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The excess pressure in the concave side of any liquid bubble or drop with surface tension of the liquid being $T$ is $\frac {4T}r$ and $\frac {2T}r$ respectively. I wanted to derive it using a parametrized sphere and then considering the equilibrium of an infinitesimal area element, but this heavily depended on the intuition behind surface integrals and was unconventional. I was hoping for some support here:-
Alternative Method
Consider a spherical drop (the bubble case is almost similar) centred at $(0,0,0)$ and characterised by $$\vec r=r \cos \theta \hat z+r \sin \theta \cos \phi \hat x+ r \sin \theta \sin \phi \hat y$$ $$0<\theta<\pi\text{ };\text{ }0<\phi<2\pi$$ Where $\theta$ is the angle of the position vector with $z$ axis and $\phi$ the angle of the projection of the position vector in x-y plane with x axis.
The infinitesimal area element will be $$|\frac {d\vec r}{d\theta}\times \frac{d\vec r}{d\phi}|d\theta d\phi\hat r=r^2\sin\theta d\theta d\phi \hat r=\vec {da}$$ This is, intuitively( or so i believe), actually an area bound by the parallelogram having its two sides as $\frac {d\vec r}{d\theta}d\theta(=r_\theta d\theta)$ and $\frac{d\vec r}{d\phi}d\phi(=r_\phi d\phi)$[Fig(a)]. Thus, to calculate the downward force by the surface tension, we consider the net force in the downward ($-\hat r$) direction and equate it to $\Delta P\vec {da}$ to get the value of $\Delta P$. To evaluate the force of surface tension, consider the side $r_\theta$ of the infinitesimal area parallelogram. Considering $T$ to be per unit length, the force on this (sidewards) is $2T \sin\frac{d\theta}{2}$ which is $Td\theta$ per unit length[Fig(b)]. This is valid for the length of $|r_\phi|d\phi$ [Fig(c)]which evaluates to net downward force as $T|r_\phi|d\theta d\phi$. Considering the side of $r_\phi$, the same arguments apply and the net downward force on either side of this will be $T|r_\theta|d\theta d\phi$. hence:-$$\Delta P\vec {da}=Td\theta d\phi (|r_\theta|+|r_\phi|)(\hat {-r})$$ But this does not yield the answer. It comes close but not quite the answer. In fact it predicts non-uniform pressure for different spherical co-ordinates, which is obviously not correct. Is there something wrong with my intuition or my calculations? Sorry, if this has a trivial mistake. My diagrams illustrating my understanding of surface infinitesimals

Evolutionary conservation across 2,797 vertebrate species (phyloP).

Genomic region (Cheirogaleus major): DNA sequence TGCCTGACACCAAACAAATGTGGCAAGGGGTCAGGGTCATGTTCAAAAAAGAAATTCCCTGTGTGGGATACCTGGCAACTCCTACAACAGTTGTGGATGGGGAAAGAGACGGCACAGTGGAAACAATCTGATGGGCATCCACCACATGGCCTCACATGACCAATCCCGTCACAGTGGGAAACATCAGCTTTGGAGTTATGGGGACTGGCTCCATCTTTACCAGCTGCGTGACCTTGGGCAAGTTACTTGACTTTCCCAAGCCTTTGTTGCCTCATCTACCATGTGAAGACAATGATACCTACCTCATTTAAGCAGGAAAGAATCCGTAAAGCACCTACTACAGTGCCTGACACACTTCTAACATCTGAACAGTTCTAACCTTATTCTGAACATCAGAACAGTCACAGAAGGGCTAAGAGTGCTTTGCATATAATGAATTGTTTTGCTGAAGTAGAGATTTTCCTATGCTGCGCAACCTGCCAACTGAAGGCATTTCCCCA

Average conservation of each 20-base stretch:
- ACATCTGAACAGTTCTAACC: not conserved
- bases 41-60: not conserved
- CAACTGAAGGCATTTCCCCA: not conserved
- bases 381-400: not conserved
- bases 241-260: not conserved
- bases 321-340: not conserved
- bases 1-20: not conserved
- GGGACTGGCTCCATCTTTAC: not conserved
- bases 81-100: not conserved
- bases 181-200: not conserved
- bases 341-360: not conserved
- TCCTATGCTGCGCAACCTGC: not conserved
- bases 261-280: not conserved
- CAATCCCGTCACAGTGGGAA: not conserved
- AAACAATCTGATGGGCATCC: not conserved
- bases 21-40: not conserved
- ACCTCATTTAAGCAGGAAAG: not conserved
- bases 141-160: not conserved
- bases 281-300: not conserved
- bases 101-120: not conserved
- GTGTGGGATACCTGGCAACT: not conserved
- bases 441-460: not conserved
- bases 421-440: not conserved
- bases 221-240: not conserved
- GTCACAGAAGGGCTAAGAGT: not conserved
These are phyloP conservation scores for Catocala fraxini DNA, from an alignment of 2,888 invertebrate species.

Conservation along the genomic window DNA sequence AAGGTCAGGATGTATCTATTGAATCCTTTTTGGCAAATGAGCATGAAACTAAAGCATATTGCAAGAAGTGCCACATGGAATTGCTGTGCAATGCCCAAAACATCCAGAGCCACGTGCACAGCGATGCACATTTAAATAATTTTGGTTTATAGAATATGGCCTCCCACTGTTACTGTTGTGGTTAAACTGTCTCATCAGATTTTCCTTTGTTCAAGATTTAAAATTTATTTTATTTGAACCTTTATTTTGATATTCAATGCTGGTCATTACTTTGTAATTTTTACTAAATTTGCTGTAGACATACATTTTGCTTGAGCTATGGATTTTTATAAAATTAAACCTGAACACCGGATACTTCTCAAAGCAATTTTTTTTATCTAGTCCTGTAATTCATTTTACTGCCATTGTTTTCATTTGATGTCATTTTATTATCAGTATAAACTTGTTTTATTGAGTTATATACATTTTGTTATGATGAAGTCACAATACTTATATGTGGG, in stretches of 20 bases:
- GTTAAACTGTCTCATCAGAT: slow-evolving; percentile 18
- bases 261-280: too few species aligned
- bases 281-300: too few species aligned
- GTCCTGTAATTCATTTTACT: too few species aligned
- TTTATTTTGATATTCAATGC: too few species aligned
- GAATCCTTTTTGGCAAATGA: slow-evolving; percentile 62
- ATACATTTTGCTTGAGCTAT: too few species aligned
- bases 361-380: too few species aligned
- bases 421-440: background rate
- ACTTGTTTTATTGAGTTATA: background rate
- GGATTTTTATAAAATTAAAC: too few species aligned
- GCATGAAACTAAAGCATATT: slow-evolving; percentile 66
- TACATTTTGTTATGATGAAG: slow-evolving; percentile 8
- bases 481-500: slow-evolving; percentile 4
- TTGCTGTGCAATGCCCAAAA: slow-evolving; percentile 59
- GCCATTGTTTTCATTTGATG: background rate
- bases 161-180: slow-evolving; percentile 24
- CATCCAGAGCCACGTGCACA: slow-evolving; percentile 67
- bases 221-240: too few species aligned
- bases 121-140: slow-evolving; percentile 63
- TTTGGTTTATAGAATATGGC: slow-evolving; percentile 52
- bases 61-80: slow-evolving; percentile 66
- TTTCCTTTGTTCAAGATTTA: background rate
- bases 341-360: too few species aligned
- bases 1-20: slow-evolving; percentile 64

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  • $\begingroup$ You're not interested in the tension-induced forces along the surface; you want to know about the tension-induced force perpendicular to the surface, which only arises due to the curvature of the surface. $\endgroup$
    – mjqxxxx
    May 22 '14 at 18:38
  • $\begingroup$ W.r.t. the surface curvature, the Young-Laplace equation tells you that $\Delta p = T(1/R_x + 1/R_y)=2T/R$ in the drop case. In the bubble case, there are two surfaces, so the effective surface tension is $T'=2T$ and again $\Delta p = 2T'/R$. $\endgroup$
    – mjqxxxx
    May 22 '14 at 18:41
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You compute the downward force as the sum of two terms. The error is in the second term, which you compute as $Tr_{\theta}\;d\theta \;d\phi$. That can't possibly be right, since $r_{\theta}\equiv r$ for all $\theta,\phi$, but as $\theta\to 0$ or $\theta\to \pi$, the area $r_{\theta} r_{\phi} d\theta d\phi$ goes to $0$, so the downward force better goes to $0$ as well.

So where did you go wrong in that computation? The downward force comes from $T$ acting along $2$ sides of the parallelogram of length $r_{\theta}d\theta$ each. You got that part right. But you multiply by a factor $\sin(d\phi/2)$ to account for the angle between the forces on these two sides. That factor can't be right: as $\theta\to 0$ or $\pi$, these sides get closer and closer, so the angle between the forces on these sides must go to $0$, even with $d\phi$ fixed.

So what should the correction factor be? The angle between the forces on these two sides is the same as the angle with vertex at the center of the sphere of an arc from one side of the parallelogram to the other. The distance from one of side to the other is $r \sin\theta \; d\phi \equiv r_{\phi} d\phi$. The angle is then gotten by dividing by $r$, i.e., it is $\sin\theta \; d\phi$. The downward force for this term is then $2 T r_{\theta} d\theta \; \sin(\sin\theta\; d\phi/2) = Tr_{\theta} \sin\theta\; d\theta\;d\phi=T r_{\phi} d\phi d\theta$. This is the same as the downward force from the other two sides. Adding them up and dividing by $da=r_{\phi}r_{\theta}d\phi d\theta$ gives $2T/r$.

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